On tuesday I was on the Eider barrage for an assignment (which never took place…). The barrage locks Schleswig-Holsteins longest river, the Eider, from the north sea tide to protect the hinterland from being flooded.
I used the chance of being there to visit the colony of arctic terns which is directly beside the road leading to the top of the barrage. These little birds are amazing flyers – their turns in the air are just spectacular, and even more in the strong (read: cold) wind that was blowing there.
Arctic terns are the birds with the longest migration route, by the way. Breeding in the northern regions (here we are more or less on the southern border of their summer breeding grounds), they fly down to the Antarctic to spend winter there. They like it cold, seems… they fly up to 80.000 kilometers per year!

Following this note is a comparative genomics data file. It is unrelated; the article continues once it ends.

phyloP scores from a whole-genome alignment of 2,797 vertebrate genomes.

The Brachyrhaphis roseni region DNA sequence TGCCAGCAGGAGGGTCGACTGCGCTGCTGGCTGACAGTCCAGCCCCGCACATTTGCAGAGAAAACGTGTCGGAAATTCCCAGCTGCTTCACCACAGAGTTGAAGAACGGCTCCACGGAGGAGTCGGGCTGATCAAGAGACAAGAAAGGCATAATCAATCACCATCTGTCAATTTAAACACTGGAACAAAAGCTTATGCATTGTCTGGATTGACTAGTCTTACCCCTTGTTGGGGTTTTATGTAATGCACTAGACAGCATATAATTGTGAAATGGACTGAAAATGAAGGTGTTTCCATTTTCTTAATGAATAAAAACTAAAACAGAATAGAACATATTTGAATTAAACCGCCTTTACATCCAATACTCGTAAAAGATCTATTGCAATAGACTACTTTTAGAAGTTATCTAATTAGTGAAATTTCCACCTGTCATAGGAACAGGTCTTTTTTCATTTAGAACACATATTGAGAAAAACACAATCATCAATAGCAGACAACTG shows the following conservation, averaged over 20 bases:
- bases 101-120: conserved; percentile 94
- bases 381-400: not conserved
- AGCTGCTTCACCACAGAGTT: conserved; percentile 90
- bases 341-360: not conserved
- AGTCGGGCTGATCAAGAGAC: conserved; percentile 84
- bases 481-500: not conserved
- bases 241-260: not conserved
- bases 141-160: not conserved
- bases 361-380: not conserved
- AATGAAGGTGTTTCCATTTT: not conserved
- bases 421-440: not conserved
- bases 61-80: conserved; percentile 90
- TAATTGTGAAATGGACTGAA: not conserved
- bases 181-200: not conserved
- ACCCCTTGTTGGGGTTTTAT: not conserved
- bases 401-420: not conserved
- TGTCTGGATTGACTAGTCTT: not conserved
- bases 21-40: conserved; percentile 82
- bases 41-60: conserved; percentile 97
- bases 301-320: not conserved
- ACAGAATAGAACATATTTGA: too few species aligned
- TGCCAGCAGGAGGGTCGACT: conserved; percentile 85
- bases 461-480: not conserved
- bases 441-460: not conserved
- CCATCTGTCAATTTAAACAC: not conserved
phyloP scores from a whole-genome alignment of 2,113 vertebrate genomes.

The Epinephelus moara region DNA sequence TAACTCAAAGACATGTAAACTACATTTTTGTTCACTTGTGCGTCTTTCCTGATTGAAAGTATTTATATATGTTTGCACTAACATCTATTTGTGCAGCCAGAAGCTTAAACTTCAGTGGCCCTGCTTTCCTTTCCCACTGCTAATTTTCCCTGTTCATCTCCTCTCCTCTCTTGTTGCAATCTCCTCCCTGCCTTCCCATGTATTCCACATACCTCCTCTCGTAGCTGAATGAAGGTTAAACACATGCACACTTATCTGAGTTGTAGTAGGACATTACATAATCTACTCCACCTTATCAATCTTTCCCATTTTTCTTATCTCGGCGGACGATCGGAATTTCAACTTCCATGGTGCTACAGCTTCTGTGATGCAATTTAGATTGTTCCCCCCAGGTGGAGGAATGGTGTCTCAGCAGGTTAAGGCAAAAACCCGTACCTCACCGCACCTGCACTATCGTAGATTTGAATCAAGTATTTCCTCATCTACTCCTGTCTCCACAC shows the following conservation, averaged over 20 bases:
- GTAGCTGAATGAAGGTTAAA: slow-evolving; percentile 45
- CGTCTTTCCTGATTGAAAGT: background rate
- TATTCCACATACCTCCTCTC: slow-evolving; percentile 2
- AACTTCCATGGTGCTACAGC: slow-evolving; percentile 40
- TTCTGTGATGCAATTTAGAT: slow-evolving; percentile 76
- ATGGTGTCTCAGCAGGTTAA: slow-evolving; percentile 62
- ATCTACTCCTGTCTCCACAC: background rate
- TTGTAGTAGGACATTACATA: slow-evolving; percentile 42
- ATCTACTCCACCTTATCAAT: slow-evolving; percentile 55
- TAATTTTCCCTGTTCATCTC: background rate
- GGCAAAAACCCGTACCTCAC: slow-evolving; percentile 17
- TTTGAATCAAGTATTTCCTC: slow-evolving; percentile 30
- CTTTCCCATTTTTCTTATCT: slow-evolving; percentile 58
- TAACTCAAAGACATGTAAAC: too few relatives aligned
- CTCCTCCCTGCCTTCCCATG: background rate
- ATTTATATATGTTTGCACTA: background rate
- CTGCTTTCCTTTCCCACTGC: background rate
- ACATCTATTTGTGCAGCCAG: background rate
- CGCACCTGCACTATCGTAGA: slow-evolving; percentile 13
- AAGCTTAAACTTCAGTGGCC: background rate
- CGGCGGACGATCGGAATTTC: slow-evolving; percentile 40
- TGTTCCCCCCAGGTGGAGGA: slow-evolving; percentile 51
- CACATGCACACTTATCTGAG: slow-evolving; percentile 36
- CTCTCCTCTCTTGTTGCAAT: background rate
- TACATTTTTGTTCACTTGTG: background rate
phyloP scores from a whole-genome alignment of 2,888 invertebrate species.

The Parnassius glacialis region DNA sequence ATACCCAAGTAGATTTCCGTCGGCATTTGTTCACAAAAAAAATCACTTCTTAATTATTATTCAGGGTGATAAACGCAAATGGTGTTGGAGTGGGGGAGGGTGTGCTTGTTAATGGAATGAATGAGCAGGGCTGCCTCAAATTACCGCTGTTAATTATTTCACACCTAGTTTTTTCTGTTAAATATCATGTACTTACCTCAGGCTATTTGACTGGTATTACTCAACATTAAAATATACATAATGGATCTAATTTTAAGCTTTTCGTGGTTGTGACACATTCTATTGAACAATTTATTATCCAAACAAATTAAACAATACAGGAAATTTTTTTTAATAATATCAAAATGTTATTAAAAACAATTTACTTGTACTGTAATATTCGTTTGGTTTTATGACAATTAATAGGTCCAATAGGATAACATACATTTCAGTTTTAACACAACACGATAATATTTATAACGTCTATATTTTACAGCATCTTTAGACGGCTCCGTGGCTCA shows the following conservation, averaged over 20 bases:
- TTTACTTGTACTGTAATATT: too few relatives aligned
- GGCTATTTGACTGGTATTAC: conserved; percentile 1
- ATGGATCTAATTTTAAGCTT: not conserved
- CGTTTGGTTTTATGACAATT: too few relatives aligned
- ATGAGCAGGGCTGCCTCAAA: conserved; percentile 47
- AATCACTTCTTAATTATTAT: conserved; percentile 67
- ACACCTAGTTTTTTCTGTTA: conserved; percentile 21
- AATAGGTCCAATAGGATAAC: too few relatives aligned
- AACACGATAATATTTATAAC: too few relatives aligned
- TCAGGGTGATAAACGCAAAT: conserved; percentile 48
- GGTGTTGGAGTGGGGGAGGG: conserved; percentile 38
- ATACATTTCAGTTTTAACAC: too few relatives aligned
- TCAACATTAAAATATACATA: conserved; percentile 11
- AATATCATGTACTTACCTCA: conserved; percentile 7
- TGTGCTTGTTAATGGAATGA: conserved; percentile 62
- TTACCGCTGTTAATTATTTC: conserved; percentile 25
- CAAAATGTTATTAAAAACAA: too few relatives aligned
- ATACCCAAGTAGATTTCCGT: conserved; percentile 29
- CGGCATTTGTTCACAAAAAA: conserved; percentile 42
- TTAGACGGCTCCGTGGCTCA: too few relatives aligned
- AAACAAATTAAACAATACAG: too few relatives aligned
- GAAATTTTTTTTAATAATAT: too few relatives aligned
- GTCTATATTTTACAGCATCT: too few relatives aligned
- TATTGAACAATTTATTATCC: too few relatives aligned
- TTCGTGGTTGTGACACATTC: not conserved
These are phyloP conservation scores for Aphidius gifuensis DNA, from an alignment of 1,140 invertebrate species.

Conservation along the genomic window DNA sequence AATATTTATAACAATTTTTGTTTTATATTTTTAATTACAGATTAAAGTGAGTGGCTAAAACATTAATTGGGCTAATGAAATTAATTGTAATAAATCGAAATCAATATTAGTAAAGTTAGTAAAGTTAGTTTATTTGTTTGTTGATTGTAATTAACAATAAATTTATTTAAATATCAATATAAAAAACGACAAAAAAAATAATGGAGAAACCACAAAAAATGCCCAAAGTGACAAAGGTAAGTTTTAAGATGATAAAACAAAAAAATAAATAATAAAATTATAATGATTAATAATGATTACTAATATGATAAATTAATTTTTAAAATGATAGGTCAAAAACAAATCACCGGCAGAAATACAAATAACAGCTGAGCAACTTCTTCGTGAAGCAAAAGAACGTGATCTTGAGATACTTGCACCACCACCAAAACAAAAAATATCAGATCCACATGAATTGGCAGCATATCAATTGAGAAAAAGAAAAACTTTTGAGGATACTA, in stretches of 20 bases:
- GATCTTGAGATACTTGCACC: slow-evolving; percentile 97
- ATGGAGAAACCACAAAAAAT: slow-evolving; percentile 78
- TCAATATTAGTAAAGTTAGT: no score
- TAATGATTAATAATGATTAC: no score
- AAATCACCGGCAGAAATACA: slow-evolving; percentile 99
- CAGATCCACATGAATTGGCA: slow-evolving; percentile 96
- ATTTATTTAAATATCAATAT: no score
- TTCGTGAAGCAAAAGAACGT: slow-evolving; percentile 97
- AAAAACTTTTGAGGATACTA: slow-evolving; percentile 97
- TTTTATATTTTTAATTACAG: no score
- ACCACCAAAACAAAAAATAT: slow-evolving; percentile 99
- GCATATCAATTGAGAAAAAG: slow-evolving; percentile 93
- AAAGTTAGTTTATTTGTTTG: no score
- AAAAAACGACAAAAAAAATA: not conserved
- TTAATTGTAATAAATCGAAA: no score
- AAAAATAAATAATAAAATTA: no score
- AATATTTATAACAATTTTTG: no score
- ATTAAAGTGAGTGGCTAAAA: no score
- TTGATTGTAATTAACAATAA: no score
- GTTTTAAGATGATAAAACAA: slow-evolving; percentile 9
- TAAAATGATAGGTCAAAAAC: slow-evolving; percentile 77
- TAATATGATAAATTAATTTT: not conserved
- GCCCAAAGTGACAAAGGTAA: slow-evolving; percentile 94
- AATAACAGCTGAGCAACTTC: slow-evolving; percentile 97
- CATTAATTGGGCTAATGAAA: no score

The possibility to watch them is really good at the Eider barrage and even with my 200mm lens I could approach them closely enough to let them fill the frame. They were breeding just 1 meter or less away from the street, without being bothered by my movements (slow and lying on the ground). Just the occasional worker going to the cars parked right there made them fly away for some seconds, but they returned immediately.
Here are my favorites, including one view of the whole area. The arctic terns were sharing the space with more obstrusive and louder black-headed gulls.